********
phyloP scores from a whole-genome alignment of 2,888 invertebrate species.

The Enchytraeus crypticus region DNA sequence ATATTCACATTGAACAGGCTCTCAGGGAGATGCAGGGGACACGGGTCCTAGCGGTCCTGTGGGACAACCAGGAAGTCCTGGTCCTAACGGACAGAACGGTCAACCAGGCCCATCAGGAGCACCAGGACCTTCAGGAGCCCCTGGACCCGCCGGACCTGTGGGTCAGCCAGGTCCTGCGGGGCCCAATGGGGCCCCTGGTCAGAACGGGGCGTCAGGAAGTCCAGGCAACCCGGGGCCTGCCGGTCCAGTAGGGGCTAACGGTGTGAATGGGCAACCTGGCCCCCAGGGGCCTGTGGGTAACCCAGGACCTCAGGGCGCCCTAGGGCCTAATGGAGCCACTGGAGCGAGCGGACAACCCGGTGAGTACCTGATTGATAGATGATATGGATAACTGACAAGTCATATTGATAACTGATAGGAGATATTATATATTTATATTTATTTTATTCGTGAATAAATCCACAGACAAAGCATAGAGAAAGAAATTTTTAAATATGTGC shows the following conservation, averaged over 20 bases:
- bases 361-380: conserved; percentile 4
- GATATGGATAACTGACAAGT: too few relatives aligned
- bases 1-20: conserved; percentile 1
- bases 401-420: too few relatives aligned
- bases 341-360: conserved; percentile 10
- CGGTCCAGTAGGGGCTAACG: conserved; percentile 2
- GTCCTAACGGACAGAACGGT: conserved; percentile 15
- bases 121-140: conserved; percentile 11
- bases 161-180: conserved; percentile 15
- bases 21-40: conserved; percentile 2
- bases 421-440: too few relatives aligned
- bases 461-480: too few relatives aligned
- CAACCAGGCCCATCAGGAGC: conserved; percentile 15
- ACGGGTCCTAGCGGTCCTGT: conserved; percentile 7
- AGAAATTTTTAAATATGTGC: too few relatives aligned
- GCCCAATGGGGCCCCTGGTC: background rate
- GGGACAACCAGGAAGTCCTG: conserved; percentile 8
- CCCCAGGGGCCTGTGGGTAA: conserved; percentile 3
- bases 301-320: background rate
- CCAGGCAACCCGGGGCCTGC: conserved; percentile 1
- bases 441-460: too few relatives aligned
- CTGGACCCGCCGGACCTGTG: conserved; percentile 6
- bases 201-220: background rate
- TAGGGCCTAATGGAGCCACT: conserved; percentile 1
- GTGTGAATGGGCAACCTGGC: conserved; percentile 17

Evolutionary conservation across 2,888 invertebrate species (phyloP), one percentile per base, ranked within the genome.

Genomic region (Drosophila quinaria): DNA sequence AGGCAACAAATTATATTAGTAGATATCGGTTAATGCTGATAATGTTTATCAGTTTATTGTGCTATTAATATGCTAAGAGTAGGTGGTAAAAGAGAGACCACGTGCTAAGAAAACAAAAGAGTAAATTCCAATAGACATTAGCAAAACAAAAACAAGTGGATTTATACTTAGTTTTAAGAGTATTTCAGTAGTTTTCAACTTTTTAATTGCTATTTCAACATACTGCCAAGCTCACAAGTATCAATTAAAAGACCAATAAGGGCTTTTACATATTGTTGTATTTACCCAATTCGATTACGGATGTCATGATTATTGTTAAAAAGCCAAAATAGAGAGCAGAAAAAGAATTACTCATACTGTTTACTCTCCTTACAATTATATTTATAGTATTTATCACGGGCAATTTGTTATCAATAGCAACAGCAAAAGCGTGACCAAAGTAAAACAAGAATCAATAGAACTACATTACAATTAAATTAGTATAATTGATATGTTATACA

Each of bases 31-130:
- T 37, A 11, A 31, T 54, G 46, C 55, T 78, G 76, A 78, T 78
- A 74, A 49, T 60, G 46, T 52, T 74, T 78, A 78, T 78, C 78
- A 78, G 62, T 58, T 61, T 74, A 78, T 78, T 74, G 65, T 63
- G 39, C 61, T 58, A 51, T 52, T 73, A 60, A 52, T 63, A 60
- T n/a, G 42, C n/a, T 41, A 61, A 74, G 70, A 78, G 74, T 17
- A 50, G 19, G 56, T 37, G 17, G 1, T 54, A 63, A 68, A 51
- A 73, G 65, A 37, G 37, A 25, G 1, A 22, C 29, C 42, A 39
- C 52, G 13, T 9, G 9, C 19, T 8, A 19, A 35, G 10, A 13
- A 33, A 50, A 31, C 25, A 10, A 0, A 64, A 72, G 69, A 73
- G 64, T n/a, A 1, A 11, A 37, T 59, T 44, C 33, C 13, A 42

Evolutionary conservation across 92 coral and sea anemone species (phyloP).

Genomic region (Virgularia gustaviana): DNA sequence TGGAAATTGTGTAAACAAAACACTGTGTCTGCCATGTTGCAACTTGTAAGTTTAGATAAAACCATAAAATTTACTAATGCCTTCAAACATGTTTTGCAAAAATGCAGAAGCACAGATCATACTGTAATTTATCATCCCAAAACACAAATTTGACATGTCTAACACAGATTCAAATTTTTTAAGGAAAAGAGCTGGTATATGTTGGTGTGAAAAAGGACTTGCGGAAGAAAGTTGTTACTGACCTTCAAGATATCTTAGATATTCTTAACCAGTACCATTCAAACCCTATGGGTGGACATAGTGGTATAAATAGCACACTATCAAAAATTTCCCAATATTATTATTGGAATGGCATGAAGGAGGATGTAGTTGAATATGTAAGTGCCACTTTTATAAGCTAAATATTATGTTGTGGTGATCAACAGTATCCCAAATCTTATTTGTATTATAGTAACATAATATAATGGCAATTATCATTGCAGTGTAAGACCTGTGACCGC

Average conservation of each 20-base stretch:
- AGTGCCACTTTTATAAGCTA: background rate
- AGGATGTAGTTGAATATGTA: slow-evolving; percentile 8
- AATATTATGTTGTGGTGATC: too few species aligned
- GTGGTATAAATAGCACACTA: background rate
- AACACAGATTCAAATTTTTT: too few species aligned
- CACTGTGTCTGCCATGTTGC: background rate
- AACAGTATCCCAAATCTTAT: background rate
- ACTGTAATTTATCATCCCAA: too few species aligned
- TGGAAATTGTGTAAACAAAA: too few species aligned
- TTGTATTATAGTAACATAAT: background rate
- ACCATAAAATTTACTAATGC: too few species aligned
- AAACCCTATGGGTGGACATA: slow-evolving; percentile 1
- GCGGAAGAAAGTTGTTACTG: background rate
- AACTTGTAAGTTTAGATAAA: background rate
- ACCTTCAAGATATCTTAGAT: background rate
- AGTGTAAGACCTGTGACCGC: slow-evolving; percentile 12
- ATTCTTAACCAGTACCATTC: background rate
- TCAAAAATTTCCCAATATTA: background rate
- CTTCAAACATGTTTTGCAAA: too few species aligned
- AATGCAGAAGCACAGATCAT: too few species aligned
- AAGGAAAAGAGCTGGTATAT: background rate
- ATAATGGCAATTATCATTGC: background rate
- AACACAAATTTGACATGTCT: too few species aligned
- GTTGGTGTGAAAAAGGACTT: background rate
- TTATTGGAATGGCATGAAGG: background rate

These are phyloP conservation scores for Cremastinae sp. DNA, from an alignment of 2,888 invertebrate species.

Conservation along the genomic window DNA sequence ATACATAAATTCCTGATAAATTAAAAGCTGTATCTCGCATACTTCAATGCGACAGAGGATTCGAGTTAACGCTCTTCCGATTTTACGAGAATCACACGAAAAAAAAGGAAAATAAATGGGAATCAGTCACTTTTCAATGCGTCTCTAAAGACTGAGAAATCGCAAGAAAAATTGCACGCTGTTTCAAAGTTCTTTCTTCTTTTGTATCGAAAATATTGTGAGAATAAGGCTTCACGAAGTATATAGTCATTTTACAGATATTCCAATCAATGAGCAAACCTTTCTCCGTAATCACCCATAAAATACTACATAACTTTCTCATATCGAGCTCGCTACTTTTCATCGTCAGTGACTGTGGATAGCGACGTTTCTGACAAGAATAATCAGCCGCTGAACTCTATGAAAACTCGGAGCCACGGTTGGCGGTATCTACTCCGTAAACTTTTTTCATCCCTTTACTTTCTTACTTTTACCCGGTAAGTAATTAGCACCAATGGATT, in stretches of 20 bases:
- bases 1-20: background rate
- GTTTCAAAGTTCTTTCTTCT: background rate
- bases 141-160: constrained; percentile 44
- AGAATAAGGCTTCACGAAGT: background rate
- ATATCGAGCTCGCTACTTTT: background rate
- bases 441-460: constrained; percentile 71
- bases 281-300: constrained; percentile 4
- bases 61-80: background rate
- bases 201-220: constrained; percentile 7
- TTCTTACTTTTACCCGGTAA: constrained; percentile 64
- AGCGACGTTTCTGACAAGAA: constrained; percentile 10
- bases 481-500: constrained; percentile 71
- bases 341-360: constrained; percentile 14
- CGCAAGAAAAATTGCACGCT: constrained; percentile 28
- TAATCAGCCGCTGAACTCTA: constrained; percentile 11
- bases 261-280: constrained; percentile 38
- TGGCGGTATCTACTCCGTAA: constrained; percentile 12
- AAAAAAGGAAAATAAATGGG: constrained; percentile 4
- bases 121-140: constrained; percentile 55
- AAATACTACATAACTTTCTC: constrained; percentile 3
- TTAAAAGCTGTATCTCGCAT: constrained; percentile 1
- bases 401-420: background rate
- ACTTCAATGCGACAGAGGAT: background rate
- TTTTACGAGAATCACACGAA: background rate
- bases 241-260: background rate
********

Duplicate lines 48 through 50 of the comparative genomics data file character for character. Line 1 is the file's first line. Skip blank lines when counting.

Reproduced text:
- AACACAGATTCAAATTTTTT: too few species aligned
- CACTGTGTCTGCCATGTTGC: background rate
- AACAGTATCCCAAATCTTAT: background rate